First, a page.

And those mistakes meant that the underlying drivers of armed conflict which did and does so much to undermine, stop and reverse progress were never tackled as they needed to be. This was set out in some depth by the World Development Report of 2011. That this conclusion was reached by the World Bank, who’s currency after all is quantifiable targets and economic growth data, was a hugely positive sign.

So with those lessons learned and the focus firmly on the operational what do we need to think about?

First, and absent from the UN Task Team report, is a focus on how the system itself operates. Agencies too often enter some of the most highly politicised and conflicted areas in the world without the tools to carry out a comprehensive and accurate analysis of the context to guide their actions and at a minimum avoid doing unintentional harm. Getting this right is called being conflict sensitive.

anti mining protest
 In order to be conflict sensitive you need tools to tell you what sort of things to think about. Tools should prompt practitioners to understand the root causes of conflict and the likely conflict-impact of their own actions, and encourage the development of early-warning indicators of how their own activities or those of others may be contributing to greater fragility and risk of violence, so that they can adjust effectively. Such tools, effectively used, should be a minimum pre-requisite to doing development effectively in these areas in future.

Secondly, and also absent from the Task Team report, is a focus on legitimacy. The report rightly points to the critical role that local institutions have to play in enabling societies to manage conflict without recourse to violence and sees them as central to both statebuilding and peacebuilding engagements. But what seems to be missing is a focus on the people inside those institutions and how they are viewed by local people. Local institutions that are staffed by people who were formerly engaged in an armed conflict against many in the local population are not likely to succeed. In many cases this includes the local police force.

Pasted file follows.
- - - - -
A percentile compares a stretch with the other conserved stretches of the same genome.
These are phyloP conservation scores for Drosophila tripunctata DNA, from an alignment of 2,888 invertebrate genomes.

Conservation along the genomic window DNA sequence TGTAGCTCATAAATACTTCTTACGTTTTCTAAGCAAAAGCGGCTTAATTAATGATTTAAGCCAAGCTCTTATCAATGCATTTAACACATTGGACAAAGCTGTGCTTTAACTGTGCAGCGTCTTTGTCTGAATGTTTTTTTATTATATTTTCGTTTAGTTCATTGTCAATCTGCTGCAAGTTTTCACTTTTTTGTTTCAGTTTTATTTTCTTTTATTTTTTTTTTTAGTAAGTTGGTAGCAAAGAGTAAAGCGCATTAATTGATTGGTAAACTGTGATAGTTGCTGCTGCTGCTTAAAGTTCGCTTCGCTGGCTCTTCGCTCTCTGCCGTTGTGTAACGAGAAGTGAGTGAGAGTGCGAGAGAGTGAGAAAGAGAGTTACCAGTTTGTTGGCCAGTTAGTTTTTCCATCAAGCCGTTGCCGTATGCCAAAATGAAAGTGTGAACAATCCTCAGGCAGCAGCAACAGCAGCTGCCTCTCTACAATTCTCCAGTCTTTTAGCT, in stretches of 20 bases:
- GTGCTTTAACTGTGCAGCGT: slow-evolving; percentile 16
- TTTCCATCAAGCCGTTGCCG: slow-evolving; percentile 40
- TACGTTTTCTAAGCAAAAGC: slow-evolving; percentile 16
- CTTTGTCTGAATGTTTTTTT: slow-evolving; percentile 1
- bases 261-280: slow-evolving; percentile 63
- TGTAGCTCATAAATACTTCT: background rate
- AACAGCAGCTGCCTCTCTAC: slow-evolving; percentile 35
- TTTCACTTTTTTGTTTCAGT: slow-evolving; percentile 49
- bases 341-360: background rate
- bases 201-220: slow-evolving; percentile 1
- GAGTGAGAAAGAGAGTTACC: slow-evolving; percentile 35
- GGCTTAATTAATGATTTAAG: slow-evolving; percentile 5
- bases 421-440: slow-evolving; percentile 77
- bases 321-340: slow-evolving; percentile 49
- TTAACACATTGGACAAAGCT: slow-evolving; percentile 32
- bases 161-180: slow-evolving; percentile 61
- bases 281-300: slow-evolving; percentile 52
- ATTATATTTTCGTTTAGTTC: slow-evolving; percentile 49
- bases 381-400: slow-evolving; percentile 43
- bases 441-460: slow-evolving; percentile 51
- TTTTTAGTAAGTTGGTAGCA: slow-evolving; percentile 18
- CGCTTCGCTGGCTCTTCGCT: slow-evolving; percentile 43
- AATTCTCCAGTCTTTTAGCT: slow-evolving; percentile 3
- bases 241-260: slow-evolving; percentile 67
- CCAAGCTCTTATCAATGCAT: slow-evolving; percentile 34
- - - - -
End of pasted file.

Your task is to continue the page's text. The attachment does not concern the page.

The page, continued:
How legitimate?
For the same reasons the process that leads to either the creation or the shaping of those institutions needs to have their likely perceived legitimacy factored in as a criteria as important as getting the right people with the right qualifications in to run them.

Thirdly the report draws attention to the risk of natural disaster and the need to build resilience in order to respond to them. It’s difficult to argue with that but it is also worth pointing out that societies in conflict are inherently less resilient to such events and overcoming that vulnerability will require context specific planning that takes into account the conflict dynamics as much as the practical arrangements needed to lessen a population’s exposure.